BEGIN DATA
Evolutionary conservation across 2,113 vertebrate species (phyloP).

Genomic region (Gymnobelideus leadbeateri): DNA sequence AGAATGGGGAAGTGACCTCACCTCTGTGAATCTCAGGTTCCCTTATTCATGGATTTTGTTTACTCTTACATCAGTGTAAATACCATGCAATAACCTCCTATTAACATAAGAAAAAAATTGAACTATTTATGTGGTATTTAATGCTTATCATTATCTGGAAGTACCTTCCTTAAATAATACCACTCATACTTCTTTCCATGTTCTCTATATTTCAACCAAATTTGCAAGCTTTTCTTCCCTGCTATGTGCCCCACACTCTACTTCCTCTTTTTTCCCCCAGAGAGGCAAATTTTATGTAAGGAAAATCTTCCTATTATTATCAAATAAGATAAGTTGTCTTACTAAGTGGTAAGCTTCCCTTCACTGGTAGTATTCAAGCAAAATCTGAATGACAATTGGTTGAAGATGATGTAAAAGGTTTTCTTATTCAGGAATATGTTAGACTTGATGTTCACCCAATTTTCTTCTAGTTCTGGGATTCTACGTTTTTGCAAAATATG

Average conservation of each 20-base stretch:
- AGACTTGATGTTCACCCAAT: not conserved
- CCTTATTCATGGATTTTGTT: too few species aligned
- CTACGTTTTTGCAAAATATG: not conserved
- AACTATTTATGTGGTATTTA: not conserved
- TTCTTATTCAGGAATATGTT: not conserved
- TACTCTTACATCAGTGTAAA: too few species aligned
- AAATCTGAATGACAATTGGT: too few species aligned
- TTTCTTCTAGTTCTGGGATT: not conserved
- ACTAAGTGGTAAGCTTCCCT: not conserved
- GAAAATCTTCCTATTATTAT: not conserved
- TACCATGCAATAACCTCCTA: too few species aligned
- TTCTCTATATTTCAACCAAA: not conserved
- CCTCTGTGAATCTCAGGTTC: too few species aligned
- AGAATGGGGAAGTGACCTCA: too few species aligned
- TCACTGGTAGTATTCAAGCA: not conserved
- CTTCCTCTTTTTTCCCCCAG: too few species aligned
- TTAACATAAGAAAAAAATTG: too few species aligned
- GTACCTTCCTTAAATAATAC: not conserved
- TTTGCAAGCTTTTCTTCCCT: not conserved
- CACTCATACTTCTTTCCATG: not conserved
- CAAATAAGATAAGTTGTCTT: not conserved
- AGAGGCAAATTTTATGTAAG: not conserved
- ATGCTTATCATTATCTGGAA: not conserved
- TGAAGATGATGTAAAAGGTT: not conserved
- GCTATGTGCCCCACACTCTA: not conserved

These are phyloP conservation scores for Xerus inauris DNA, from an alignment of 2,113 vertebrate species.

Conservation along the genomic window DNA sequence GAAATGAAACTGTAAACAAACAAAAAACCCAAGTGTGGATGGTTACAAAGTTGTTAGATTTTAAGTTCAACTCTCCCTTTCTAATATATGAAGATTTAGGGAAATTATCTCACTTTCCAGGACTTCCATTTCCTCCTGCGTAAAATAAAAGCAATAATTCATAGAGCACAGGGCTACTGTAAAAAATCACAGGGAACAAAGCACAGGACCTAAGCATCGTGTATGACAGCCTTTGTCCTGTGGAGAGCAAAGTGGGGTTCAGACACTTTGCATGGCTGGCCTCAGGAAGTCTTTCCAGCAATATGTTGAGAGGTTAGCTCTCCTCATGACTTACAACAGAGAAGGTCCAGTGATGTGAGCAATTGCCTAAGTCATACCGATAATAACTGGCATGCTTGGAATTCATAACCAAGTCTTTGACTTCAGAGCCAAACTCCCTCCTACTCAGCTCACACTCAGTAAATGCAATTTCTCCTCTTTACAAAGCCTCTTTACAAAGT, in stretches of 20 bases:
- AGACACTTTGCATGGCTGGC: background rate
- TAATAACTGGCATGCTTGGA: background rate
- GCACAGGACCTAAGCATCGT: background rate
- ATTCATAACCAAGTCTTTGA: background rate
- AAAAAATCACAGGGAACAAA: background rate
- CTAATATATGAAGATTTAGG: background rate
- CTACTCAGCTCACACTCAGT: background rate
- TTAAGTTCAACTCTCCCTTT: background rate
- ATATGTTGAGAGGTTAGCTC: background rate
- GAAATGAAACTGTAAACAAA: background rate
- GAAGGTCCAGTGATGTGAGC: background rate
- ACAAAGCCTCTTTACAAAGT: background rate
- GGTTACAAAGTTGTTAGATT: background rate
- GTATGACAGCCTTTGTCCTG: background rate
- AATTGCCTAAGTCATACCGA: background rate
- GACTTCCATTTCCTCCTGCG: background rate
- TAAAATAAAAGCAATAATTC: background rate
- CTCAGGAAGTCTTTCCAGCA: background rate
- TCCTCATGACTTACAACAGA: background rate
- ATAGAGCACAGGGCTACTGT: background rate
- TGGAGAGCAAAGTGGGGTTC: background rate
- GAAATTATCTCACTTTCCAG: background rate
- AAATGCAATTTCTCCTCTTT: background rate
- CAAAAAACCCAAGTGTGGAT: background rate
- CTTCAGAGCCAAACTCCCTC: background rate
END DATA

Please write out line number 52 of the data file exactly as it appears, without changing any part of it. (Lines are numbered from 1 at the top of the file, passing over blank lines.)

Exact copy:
- GAAATTATCTCACTTTCCAG: background rate